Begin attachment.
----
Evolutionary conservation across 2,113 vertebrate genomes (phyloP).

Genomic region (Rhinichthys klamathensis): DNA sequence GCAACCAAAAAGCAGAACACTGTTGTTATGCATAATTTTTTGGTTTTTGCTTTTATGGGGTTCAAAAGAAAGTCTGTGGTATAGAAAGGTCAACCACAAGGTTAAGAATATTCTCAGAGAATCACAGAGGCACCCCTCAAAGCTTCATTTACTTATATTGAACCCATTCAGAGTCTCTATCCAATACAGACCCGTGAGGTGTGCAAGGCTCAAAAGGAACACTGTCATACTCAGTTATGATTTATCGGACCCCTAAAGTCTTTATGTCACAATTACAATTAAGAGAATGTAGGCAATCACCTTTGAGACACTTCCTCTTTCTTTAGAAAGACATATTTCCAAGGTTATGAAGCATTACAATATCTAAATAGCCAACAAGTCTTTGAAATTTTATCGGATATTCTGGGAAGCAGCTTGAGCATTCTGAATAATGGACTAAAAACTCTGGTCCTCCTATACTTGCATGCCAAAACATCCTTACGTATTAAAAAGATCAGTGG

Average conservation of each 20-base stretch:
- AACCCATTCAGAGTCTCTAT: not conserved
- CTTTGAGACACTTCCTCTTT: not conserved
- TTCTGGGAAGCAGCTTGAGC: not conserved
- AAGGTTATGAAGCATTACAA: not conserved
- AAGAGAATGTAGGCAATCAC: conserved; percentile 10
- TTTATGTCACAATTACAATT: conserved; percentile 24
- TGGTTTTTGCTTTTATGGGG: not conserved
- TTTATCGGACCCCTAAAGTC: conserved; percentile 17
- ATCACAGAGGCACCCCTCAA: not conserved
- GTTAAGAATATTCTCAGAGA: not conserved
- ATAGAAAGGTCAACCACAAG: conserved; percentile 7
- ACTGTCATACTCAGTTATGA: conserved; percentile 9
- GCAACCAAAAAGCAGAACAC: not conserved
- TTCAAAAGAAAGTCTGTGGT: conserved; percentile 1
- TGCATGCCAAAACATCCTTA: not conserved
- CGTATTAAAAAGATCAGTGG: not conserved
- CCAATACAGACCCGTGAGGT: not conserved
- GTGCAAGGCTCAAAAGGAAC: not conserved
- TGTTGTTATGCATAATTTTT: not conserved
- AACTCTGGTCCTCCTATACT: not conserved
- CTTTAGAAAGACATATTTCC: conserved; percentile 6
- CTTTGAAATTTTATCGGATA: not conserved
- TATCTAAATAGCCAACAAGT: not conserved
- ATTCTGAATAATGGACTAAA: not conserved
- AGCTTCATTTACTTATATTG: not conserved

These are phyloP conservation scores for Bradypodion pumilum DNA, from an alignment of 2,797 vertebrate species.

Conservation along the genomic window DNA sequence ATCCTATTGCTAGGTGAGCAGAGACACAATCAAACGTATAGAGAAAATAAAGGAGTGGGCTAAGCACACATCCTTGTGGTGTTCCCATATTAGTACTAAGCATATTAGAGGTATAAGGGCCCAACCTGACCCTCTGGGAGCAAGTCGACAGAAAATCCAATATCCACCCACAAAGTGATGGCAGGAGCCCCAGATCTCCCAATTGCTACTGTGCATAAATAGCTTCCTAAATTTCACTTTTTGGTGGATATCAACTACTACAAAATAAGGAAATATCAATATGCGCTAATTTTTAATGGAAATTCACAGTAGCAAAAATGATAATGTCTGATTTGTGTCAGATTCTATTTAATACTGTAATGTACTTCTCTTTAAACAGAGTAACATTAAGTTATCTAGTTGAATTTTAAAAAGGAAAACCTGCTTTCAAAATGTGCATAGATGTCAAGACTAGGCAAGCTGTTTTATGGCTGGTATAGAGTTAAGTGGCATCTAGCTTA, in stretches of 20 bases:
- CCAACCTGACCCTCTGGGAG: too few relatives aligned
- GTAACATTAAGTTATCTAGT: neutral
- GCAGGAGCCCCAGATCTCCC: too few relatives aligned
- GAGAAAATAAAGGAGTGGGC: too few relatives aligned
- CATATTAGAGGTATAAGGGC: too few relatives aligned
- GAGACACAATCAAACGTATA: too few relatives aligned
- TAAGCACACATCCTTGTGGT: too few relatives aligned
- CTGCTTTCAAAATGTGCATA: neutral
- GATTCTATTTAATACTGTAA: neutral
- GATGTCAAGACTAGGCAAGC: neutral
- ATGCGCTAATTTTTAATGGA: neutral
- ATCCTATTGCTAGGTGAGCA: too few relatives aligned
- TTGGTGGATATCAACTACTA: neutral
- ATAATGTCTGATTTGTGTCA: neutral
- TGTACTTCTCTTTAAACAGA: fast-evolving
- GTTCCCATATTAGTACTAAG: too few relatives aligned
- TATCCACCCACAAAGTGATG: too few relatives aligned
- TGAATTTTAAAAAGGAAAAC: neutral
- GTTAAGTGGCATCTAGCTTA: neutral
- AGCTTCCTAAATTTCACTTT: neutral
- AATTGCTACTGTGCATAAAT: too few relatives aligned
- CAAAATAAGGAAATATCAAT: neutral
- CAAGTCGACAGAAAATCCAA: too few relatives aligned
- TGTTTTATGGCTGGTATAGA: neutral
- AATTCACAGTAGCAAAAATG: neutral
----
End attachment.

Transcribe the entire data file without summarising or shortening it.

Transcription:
Evolutionary conservation across 2,113 vertebrate genomes (phyloP).

Genomic region (Rhinichthys klamathensis): DNA sequence GCAACCAAAAAGCAGAACACTGTTGTTATGCATAATTTTTTGGTTTTTGCTTTTATGGGGTTCAAAAGAAAGTCTGTGGTATAGAAAGGTCAACCACAAGGTTAAGAATATTCTCAGAGAATCACAGAGGCACCCCTCAAAGCTTCATTTACTTATATTGAACCCATTCAGAGTCTCTATCCAATACAGACCCGTGAGGTGTGCAAGGCTCAAAAGGAACACTGTCATACTCAGTTATGATTTATCGGACCCCTAAAGTCTTTATGTCACAATTACAATTAAGAGAATGTAGGCAATCACCTTTGAGACACTTCCTCTTTCTTTAGAAAGACATATTTCCAAGGTTATGAAGCATTACAATATCTAAATAGCCAACAAGTCTTTGAAATTTTATCGGATATTCTGGGAAGCAGCTTGAGCATTCTGAATAATGGACTAAAAACTCTGGTCCTCCTATACTTGCATGCCAAAACATCCTTACGTATTAAAAAGATCAGTGG

Average conservation of each 20-base stretch:
- AACCCATTCAGAGTCTCTAT: not conserved
- CTTTGAGACACTTCCTCTTT: not conserved
- TTCTGGGAAGCAGCTTGAGC: not conserved
- AAGGTTATGAAGCATTACAA: not conserved
- AAGAGAATGTAGGCAATCAC: conserved; percentile 10
- TTTATGTCACAATTACAATT: conserved; percentile 24
- TGGTTTTTGCTTTTATGGGG: not conserved
- TTTATCGGACCCCTAAAGTC: conserved; percentile 17
- ATCACAGAGGCACCCCTCAA: not conserved
- GTTAAGAATATTCTCAGAGA: not conserved
- ATAGAAAGGTCAACCACAAG: conserved; percentile 7
- ACTGTCATACTCAGTTATGA: conserved; percentile 9
- GCAACCAAAAAGCAGAACAC: not conserved
- TTCAAAAGAAAGTCTGTGGT: conserved; percentile 1
- TGCATGCCAAAACATCCTTA: not conserved
- CGTATTAAAAAGATCAGTGG: not conserved
- CCAATACAGACCCGTGAGGT: not conserved
- GTGCAAGGCTCAAAAGGAAC: not conserved
- TGTTGTTATGCATAATTTTT: not conserved
- AACTCTGGTCCTCCTATACT: not conserved
- CTTTAGAAAGACATATTTCC: conserved; percentile 6
- CTTTGAAATTTTATCGGATA: not conserved
- TATCTAAATAGCCAACAAGT: not conserved
- ATTCTGAATAATGGACTAAA: not conserved
- AGCTTCATTTACTTATATTG: not conserved

These are phyloP conservation scores for Bradypodion pumilum DNA, from an alignment of 2,797 vertebrate species.

Conservation along the genomic window DNA sequence ATCCTATTGCTAGGTGAGCAGAGACACAATCAAACGTATAGAGAAAATAAAGGAGTGGGCTAAGCACACATCCTTGTGGTGTTCCCATATTAGTACTAAGCATATTAGAGGTATAAGGGCCCAACCTGACCCTCTGGGAGCAAGTCGACAGAAAATCCAATATCCACCCACAAAGTGATGGCAGGAGCCCCAGATCTCCCAATTGCTACTGTGCATAAATAGCTTCCTAAATTTCACTTTTTGGTGGATATCAACTACTACAAAATAAGGAAATATCAATATGCGCTAATTTTTAATGGAAATTCACAGTAGCAAAAATGATAATGTCTGATTTGTGTCAGATTCTATTTAATACTGTAATGTACTTCTCTTTAAACAGAGTAACATTAAGTTATCTAGTTGAATTTTAAAAAGGAAAACCTGCTTTCAAAATGTGCATAGATGTCAAGACTAGGCAAGCTGTTTTATGGCTGGTATAGAGTTAAGTGGCATCTAGCTTA, in stretches of 20 bases:
- CCAACCTGACCCTCTGGGAG: too few relatives aligned
- GTAACATTAAGTTATCTAGT: neutral
- GCAGGAGCCCCAGATCTCCC: too few relatives aligned
- GAGAAAATAAAGGAGTGGGC: too few relatives aligned
- CATATTAGAGGTATAAGGGC: too few relatives aligned
- GAGACACAATCAAACGTATA: too few relatives aligned
- TAAGCACACATCCTTGTGGT: too few relatives aligned
- CTGCTTTCAAAATGTGCATA: neutral
- GATTCTATTTAATACTGTAA: neutral
- GATGTCAAGACTAGGCAAGC: neutral
- ATGCGCTAATTTTTAATGGA: neutral
- ATCCTATTGCTAGGTGAGCA: too few relatives aligned
- TTGGTGGATATCAACTACTA: neutral
- ATAATGTCTGATTTGTGTCA: neutral
- TGTACTTCTCTTTAAACAGA: fast-evolving
- GTTCCCATATTAGTACTAAG: too few relatives aligned
- TATCCACCCACAAAGTGATG: too few relatives aligned
- TGAATTTTAAAAAGGAAAAC: neutral
- GTTAAGTGGCATCTAGCTTA: neutral
- AGCTTCCTAAATTTCACTTT: neutral
- AATTGCTACTGTGCATAAAT: too few relatives aligned
- CAAAATAAGGAAATATCAAT: neutral
- CAAGTCGACAGAAAATCCAA: too few relatives aligned
- TGTTTTATGGCTGGTATAGA: neutral
- AATTCACAGTAGCAAAAATG: neutral